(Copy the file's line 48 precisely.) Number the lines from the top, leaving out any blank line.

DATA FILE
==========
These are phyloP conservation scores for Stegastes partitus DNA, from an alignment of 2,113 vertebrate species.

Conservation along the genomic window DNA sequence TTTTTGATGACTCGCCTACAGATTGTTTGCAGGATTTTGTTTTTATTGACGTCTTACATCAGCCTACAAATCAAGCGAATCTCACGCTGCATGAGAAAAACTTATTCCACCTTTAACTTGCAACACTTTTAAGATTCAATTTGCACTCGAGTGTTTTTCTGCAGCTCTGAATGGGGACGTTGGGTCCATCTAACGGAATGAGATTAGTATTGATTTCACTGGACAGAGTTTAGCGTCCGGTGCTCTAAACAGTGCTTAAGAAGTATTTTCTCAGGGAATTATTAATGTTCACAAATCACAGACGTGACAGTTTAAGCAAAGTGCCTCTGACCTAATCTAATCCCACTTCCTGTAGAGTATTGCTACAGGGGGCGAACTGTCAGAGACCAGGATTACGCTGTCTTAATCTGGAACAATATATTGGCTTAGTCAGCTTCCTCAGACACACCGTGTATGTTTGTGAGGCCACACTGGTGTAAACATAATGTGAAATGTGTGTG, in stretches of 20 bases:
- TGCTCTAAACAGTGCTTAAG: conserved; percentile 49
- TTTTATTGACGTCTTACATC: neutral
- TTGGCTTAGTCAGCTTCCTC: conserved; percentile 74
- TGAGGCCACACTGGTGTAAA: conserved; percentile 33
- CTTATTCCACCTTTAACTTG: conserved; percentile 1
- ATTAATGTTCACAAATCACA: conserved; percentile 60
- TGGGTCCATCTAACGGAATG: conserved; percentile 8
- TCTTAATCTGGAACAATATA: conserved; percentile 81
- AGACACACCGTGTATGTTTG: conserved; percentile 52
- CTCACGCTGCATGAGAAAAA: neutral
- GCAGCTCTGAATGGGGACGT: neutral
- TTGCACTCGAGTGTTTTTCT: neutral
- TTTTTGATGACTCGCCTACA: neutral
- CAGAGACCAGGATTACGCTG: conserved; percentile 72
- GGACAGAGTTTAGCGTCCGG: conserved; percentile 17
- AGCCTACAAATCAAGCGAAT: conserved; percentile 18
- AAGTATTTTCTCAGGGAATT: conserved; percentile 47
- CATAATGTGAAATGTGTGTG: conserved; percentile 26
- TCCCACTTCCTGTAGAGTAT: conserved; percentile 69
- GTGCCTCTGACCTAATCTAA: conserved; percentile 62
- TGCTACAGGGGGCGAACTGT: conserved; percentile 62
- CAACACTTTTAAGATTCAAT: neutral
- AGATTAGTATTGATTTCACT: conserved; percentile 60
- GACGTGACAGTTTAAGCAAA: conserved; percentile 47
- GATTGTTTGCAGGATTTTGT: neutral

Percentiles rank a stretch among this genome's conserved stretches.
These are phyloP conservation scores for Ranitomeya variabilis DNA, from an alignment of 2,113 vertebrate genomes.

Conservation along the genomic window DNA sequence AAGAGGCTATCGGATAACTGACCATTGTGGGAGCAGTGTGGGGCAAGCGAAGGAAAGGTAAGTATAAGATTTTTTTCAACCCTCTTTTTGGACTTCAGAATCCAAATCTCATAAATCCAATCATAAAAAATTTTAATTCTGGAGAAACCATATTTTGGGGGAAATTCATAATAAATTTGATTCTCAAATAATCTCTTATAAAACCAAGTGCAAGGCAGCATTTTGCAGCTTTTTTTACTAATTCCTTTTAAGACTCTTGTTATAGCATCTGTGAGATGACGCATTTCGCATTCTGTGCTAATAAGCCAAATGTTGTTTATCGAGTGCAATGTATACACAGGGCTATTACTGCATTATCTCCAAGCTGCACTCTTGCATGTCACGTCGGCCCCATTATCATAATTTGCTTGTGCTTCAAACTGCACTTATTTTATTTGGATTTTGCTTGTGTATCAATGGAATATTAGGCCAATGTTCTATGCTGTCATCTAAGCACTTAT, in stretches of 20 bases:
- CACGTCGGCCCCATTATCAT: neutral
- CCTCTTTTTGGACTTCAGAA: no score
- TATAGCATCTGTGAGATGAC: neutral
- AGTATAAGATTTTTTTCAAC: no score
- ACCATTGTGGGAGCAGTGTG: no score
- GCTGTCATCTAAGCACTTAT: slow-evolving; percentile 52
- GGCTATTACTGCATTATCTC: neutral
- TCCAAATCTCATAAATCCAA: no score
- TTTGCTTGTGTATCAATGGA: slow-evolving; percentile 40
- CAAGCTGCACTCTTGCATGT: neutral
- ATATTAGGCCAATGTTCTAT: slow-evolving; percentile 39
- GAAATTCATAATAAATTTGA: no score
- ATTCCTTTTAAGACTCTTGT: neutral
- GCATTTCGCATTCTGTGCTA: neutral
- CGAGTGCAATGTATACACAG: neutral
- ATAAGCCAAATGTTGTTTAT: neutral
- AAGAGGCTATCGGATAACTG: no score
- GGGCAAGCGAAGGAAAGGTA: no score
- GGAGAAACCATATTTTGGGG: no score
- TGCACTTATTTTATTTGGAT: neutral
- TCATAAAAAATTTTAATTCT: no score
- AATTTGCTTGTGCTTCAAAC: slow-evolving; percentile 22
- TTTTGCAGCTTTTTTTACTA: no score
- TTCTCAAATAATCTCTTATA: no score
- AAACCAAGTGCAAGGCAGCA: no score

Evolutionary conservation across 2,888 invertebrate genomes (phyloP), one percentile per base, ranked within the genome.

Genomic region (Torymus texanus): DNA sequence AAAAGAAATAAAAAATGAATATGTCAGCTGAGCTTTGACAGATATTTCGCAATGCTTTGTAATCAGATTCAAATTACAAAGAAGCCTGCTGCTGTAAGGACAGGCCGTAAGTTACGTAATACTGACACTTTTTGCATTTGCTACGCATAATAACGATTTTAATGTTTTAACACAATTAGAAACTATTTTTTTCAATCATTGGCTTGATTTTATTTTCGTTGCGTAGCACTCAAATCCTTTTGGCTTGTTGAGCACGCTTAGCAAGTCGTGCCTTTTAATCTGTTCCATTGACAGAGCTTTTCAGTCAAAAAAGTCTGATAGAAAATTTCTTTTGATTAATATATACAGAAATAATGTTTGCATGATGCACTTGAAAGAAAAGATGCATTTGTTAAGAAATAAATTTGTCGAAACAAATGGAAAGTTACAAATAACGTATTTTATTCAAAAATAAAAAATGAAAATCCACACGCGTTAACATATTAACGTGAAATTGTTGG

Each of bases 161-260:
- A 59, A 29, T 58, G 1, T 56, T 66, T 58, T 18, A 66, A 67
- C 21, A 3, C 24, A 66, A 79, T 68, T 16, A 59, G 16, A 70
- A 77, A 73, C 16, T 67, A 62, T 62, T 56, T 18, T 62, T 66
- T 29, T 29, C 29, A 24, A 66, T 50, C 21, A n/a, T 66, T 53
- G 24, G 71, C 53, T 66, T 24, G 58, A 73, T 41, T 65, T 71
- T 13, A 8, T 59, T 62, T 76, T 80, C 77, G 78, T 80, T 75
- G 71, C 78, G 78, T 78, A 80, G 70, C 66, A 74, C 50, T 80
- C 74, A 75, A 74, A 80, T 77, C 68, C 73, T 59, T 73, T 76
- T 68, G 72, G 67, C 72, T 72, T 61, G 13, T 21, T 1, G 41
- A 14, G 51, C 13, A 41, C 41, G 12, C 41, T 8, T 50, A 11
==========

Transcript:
- GGGCAAGCGAAGGAAAGGTA: no score